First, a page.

In the spirit of transparency, you can download our spreadsheet with the source data and our calculations here. Please note that this analysis is based on public data and has not been reviewed by Lemonade.
Lemonade is a startup insurance company currently selling two products: renters’ and homeowners’ insurance. The company launched in September 2016 in New York, but is now operational also in Illinois and California. They have licences in Texas, New Jersey, Michigan, Arizona, North Carolina, Virginia and Rhode Island. Expect more state launches soon. If you want to read more, see our previous Bitesizes here and here.
Lemonade reported their policy count and losses paid in their 1 June blog (pink boxes below). In the blue boxes you’ll see our estimates for what this means for other KPIs. See the spreadsheet to understand how we got there.
We calculate the paid claims ratio to be 24% for January – May 2017. This is above Lemonade’s estimate for 2016 (20%) but below the New York State market average of circa 50%. This could be helped by a lack of significant loss events so far this year. For example, losses from Hurricane Sandy in 2012 resulted in a doubling of claims costs for insurers compared with previous years. Fingers crossed for the second half of the year.
Lemonade’s growth potential – $30m GWP by end 2017?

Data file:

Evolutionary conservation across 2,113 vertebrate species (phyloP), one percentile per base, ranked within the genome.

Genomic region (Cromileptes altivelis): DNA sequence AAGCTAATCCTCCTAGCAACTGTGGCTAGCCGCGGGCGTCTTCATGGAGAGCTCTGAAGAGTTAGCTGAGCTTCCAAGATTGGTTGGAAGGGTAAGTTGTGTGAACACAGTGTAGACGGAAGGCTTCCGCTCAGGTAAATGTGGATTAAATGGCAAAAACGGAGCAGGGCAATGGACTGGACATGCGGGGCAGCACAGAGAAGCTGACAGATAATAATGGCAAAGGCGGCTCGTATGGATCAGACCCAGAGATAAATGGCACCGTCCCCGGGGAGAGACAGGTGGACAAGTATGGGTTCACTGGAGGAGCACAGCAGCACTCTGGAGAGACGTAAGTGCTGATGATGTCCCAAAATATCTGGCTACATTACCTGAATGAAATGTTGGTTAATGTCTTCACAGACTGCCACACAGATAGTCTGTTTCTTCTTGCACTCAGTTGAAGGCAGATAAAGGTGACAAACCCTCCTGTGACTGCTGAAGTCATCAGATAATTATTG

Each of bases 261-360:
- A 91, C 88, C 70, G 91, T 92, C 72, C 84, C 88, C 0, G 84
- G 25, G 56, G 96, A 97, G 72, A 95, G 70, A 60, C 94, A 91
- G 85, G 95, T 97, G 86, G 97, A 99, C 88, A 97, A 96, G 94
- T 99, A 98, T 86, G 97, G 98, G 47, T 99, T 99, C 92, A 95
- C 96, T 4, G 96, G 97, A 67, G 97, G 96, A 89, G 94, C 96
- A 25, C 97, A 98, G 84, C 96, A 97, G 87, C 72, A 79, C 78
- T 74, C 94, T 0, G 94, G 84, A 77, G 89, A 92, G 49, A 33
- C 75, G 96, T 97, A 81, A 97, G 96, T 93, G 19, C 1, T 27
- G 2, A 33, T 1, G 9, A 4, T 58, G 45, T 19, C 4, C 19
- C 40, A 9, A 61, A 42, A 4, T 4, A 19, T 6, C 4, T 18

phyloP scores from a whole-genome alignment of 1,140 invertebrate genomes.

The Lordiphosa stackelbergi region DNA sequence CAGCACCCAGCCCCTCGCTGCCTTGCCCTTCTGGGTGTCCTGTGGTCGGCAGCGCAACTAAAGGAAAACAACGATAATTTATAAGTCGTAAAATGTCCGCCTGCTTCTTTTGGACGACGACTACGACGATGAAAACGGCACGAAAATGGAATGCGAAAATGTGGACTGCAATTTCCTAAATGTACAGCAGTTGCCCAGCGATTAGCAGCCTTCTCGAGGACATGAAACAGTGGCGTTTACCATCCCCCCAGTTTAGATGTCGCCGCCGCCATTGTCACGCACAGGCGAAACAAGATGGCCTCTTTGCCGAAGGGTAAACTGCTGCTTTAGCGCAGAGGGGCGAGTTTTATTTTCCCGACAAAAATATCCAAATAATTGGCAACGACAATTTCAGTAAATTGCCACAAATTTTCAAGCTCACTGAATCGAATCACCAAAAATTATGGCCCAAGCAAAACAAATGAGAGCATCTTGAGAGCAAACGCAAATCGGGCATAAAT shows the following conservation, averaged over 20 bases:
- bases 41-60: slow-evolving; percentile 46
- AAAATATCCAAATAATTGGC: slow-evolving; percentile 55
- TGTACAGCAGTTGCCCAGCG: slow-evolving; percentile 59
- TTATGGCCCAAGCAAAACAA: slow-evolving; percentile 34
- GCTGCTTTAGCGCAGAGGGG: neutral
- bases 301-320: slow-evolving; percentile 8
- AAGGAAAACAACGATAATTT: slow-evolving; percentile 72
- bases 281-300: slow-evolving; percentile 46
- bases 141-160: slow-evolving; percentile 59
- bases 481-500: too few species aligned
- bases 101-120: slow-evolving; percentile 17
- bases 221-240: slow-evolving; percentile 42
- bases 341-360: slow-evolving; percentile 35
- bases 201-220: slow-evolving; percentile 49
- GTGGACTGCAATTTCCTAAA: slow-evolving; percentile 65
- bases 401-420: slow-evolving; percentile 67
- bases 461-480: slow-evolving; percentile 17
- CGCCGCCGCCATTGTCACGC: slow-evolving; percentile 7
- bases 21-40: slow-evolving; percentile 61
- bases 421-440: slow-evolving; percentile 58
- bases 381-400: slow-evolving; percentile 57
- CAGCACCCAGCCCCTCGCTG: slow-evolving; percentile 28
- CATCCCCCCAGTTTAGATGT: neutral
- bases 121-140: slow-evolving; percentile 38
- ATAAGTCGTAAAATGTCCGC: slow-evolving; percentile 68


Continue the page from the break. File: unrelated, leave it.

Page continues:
It’s impossible to forecast GWP for such an early stage and high-growth insurer. However, we thought we’d try a few scenarios. Sticking our neck out, we’re going to predict that Lemonade will hit about $30m of GWP by the end of 2017.
We projected three scenarios for the company:
- True exponential growth (green line): assumes that the current average monthly growth rate of 65% is sustained to the end of 2017.
- Linear case (grey line): assumes that the current growth rates stabilise at ~4.5k policies a month (similar to our estimate for May new business sales).
- Oxbow Partners forecast (blue line): We think that $85m GWP feels more than a little punchy for 2017 so we have projected forwards using an exponential monthly growth rate, but declining 2pp per month as volumes grow; in other words, June m-o-m growth is 40% and December m-o-m growth is 28%.
For these scenarios we have excluded policies from the seven new states currently licenced but not live. These were left out due to negligible effect on volumes and GWP.
Lemonade is so far living up to the hype: it has moved from launch to an early period of rapid growth. It remains to be seen if they can disrupt the market.
For all its plaudits, Lemonade is “merely” an insurer with a well-designed proposition; it’s not what Uber was for taxis or AirBnB was for homeowners/hotels either in the distinctiveness or the network effects of its business model. But ultimately this may be academic. Direct Line was an insurance startup that innovated around the established product in the 1980s and is now a phenomenally valuable company. Doing something better than the market rather than something revolutionary is often not such a bad strategy.